These attractions are not in any travel guideDecember 13, 2018
Athens: Palace on the Acropolis
GAnd, boldly, what Karl Friedrich Schinkel, Prussia’s highest architect, had devised in 1834: a palace for the newly crowned Greek King Otto.
Where the boldness was not in the architectural style – Schinkel’s classicistic columns could hardly have been Greek. The presumption lay in the location: Schinkel wanted to completely cultivate the Athenian Acropolis. The palace, decorated with marble, stucco and gold, was supposed to stand next to the Parthenon, Greece’s most famous ruin.
Although Otto’s residence would have been lower than the ancient temple, the national symbol of the newly liberated from the Turkish yoke Greeks would have taken the shine. Schinkel’s design was therefore politely rejected.
Paris: An elephant in the city center
Since the storming of the Bastille and the removal of the royal bastion during the French Revolution, Bastille Square in the heart of Paris has practically been empty. Emperor Napoleon suggested building a huge elephant monument on the open space. From the trunk should bubble a double Wasserfontäne.
Unfortunately, the bronze elephant, at that time the symbol of the power of absolute rulers, was neither installed nor placed. After all, was from 1816, a 24 -meter-high plaster model on the square, but that was demolished in 1846.
Even before Napoleon, there were plans for an elephant monument in Paris: in 1758, the upper end of the Champs-Élysées was crowned by a walk-in Triumph elephant, in honor of King Louis XV, with indoor ballroom and dining hall, a total of five floors high (Illustration: see the book cover at the end of the article).
Regrettably, it stayed with the design. Napoleon, in order to glorify his victories on the circular space, preferred to build the Arc de Triomphe, which still stands there today. From a tourist point of view, very regrettable – a spectacular elephant monument, of course, a much more gorgeous selfie template delivered as the bulky triumphal arch.
Liverpool: England’s largest church
He was not of divine elegance, the plan for a Catholic cathedral in Liverpool with which Sir Edwin Luytens made his speeches in the early 1930s. If its design had been implemented, England’s fifth-largest city today would have a bulky, yet unmissable landmark: a Byzantine-style Catholic church, a range of red bricks and granite, 158 meters high, which would have shaped the Liverpool skyline.
It would have been the most massive church in the United Kingdom after all, with the dome 91 meters inside and far beyond the one of St. Peter’s in Rome (43 meters). The construction started in 1933, but it was not financially viable, only the crypt was completed.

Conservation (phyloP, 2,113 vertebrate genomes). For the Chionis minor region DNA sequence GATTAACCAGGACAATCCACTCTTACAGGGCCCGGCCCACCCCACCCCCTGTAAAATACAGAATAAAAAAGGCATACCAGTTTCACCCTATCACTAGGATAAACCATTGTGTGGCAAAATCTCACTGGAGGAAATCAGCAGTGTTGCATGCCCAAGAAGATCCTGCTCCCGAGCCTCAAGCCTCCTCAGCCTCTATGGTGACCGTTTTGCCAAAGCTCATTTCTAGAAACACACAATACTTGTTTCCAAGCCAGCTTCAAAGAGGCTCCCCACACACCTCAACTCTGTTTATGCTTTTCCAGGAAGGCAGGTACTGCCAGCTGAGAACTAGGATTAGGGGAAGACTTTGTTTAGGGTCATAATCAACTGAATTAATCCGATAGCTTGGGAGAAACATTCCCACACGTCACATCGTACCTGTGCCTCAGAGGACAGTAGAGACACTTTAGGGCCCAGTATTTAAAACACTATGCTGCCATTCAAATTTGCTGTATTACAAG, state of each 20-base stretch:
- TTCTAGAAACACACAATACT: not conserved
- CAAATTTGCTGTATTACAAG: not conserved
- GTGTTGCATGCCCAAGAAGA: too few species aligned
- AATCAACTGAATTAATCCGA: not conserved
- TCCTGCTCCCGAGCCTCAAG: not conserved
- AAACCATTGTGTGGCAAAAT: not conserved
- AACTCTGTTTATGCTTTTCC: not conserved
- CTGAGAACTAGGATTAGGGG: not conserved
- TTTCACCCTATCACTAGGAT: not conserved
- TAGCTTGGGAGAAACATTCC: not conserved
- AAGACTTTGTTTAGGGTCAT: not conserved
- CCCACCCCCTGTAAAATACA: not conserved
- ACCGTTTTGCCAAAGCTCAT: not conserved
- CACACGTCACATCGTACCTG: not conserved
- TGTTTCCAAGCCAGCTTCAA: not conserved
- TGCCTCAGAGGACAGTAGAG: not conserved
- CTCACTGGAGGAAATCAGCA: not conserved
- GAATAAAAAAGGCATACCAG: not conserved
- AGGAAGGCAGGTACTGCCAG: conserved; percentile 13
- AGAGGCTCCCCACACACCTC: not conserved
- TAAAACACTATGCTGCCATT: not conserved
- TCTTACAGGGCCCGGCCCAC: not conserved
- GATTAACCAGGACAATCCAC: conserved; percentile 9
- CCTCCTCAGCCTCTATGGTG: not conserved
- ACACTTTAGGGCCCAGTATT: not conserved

The donation flow dried up over the years, the construction work was finally stopped during the Second World War. After 1945, the estimated construction costs increased tenfold, so that the responsible archbishop buried the project.
In the 60s, a modernist, much more modest new building was built on the existing crypt and consecrated in 1967. The circular concrete church is crowned by a pointed, tent-shaped aluminum roof, so it is popularly mocked as “Paddy’s Wigwam”.
A tourist magnet is not the Cathedral of Christ the King, as it is officially called. For example, the travel platform Tripadvisor lists the church only eleventh in the “Top things to do in Liverpool”.
New York: A grand hotel by Gaudí
Had Joan Matamala not found drawings for the “Grand Hotel Attraction” in his father’s documents in 1956, humanity would never have heard of one of the world’s most spectacular hotel projects: Antoni Gaudí, whose masterpiece is the Sagrada Familia in Barcelona, had a hotel skyscraper in 1908 designed for Manhattan. Joan Matamala’s father was a close associate of Gaudí and involved in the project.
The hotel would have changed the face of New York permanently, because Gaudí was not about to build at right angles in the manhattan square. His vision was a mixture of rocket and cathedral, in the center of a more than 300 -meter-high, parabolic tower, surrounded by lower towers.
Inside were provided luxury suites and five superimposed dining rooms. Also planned was a theater and in the spire a showroom with statues of all US presidents. One theory is that Gaudí should have withdrawn from the project because of a disease, another is: Gaudí, in the heart of the Communist, the project was too much for rich clientele oriented.
Chicago: The tallest house in the world
It would measure exactly one mile, or 1609 meters, with 528 floors, 76 nuclear-powered elevators, 1.71 million square feet of living and office space, 15,000 parking spaces and 150 helicopter landing areas: “The Illinois”, America’s most famous in the late 1950s Architect Frank Lloyd Wright conceived. He wanted to put it downtown Chicago, which would have had to be demolished partly for this megalomania of steel, concrete and glass.
The triangular giant spike would have become the tallest house in the world, with room to live and work for 100,000 people. The record title would not have been delivered until today – the Burj Khalifa in Dubai, with 828 meters currently the world’s tallest building, is only about half as high.
Wright’s plan was never implemented; He died in 1959 shortly after the project and was able to present convincing solutions for space-consuming elevators, emergency stairs and water pipes.
Whether tourists would have had a good view of Chicago and the Great Lakes from an observation deck high up? Hardly likely. “The Illinois” would not only have scratched at the everyday clouds in the area, but far surpassed them.
The five projects presented here are, in addition to 45 other designs, described in detail in the just published “Atlas of buildings never builtBy Philip Wilkinson, dtv non-fiction book, 256 pages, 30 euros